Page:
Also in the u13s,beach relay team (Maddy D’Ombrain, Arnae McKillop, Julia Armstrong and Maddie Healey) finished third. Finally, in the u14s, top results were Jack Skinner(first in swim, board, Ironman, beach sprint and second in beach flags), Ben Crockett(third beach sprint),Dani Holt(first in Ironwoman,swim and board),Eilish Norwood(second in beach flags and beach sprint),Shallan Burton(third in beach sprint),Jamie Scott(fourth in board), as the beach relay (Jack Skinner, Ben Crockett, Eilish Norwood and Shallan Burton), swim team (Jack Skinner, Dani Holt, Jamie Scott and Ben Crockett) and board team (Dani Holt, Jamie Scott and Ben Crockett) all claimed first.

On top of all this success, Mollymook’s all age relayclaimed the gold medal, while theirmarch past team got silver. In the seniors, the 30+ mixed board relay team claimed gold, the all age relay three-person taplin secured bronze, the open board relay finished with the silver and u15s female board relay claimed silver.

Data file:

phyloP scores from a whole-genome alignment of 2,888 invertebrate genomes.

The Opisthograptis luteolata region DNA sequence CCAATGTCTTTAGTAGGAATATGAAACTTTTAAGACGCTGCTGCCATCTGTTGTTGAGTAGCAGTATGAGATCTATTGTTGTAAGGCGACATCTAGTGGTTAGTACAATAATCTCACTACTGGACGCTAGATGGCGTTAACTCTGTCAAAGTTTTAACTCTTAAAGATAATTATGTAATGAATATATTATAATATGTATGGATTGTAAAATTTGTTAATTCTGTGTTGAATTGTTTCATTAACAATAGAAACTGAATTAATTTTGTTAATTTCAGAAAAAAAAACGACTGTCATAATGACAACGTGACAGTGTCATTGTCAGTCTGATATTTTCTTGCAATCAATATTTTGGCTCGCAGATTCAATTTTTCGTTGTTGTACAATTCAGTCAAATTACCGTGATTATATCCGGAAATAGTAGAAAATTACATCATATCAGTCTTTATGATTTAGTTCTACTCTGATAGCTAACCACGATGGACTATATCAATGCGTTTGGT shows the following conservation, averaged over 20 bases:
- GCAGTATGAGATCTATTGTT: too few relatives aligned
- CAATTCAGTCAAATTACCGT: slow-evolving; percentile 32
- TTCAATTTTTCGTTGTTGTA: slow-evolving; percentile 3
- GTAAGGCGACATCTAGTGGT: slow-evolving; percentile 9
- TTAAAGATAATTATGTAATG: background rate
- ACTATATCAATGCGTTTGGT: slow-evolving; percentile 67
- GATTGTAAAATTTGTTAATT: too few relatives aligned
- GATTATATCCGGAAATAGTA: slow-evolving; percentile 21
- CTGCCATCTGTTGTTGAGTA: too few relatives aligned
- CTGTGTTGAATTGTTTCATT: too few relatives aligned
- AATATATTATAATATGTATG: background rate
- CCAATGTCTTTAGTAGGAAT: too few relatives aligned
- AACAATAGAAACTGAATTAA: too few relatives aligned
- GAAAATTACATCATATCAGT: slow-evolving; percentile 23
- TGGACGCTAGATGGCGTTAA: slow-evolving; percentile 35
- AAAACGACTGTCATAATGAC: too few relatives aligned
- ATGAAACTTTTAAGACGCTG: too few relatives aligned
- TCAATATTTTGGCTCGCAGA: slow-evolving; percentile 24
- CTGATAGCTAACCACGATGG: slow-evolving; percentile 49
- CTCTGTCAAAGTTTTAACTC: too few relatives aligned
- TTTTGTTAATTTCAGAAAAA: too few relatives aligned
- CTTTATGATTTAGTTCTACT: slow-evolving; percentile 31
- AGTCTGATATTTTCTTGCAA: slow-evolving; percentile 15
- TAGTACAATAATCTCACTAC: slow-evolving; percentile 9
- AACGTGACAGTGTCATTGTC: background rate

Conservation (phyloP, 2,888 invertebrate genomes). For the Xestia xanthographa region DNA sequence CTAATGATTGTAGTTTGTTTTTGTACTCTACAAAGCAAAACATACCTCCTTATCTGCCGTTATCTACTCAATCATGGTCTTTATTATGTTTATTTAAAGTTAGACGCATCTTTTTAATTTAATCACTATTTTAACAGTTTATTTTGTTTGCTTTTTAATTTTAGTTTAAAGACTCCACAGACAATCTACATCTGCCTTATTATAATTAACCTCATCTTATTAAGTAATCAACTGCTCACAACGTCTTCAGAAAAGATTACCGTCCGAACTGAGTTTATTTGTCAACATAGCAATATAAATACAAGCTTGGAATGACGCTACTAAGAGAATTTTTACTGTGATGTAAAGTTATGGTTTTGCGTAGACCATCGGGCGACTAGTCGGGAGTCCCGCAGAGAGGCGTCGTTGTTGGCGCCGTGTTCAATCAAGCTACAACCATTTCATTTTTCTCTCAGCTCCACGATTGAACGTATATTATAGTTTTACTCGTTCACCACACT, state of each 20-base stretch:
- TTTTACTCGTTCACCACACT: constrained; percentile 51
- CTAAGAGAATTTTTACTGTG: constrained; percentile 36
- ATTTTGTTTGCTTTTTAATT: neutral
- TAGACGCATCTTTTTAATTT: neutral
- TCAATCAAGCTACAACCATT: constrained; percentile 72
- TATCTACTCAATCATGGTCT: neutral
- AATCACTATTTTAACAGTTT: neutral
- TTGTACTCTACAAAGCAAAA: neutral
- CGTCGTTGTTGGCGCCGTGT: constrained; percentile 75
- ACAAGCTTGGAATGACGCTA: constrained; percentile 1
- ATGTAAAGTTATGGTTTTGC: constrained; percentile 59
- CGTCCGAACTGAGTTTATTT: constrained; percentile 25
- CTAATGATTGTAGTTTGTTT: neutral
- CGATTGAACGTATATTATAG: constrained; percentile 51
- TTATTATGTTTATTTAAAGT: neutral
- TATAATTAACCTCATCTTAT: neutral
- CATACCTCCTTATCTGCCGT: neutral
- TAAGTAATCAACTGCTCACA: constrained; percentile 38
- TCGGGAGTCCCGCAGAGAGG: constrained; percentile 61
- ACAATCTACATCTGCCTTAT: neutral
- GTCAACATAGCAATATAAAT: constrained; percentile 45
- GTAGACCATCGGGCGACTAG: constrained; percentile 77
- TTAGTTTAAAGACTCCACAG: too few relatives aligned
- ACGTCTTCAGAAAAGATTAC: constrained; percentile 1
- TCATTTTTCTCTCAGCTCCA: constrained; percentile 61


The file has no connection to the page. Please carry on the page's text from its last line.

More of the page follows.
Individually, medals went toAnthony Ireland (gold in 30-39 years board, gold in 30-39 ski and gold in 30-39 surf), Cheryl Garin (golf in 40-49 2km beach run), Simone Scott (gold in 40-49 flags, goid in 40-49 beach sprint and gold in 40-49 board) and Paul Burton (silver in 40-49 flags, silver in 40-49 board and gold in 40-49 ski). Others medals included Brett Crocket (bronze in 40-49 board and silver in 40-49 surf), Robert Scott (silver in 40-49 ski), Kevin Whitford (silver in 50+ beach sprint), Laveneder Gardam (bronze in openflags, bronze in u17s 2km beach run andgold in u17s flags), Adam Newey (gold in open flags, silver in open beach sprint, silver in u17s flags and gold in u17s beach sprint), Brock Scrivener (silver in open flags, bronze in open beach sprint, gold in u17s flags and silver in u17s beach sprint), Timothy Burgmann (silver in open flags and gold in open beach sprint), Lewis Betts (bronze in open surf), Eilish Norwood (gold in u15s beach sprint), Eadan Burton (gold in u15s board and bronze in u15s surf), Kyla Wall (silver in u15s board and bronze in u15s ironwoman), Chloe Scott (silver in u15s ironwoman and silver in u15s surf), Sam Zustovich (gold in u15s flags and silver in u15s beach sprint), Keeghan Norwood (gold in u15s beach sprint), Noah Hill (silver in u15s beach flags), Jordan Karakousis (bronze in u15s flags and bronze in u15s beach sprint), Brent Manning (bronze in u17s flags and bronze in u17s beach sprint).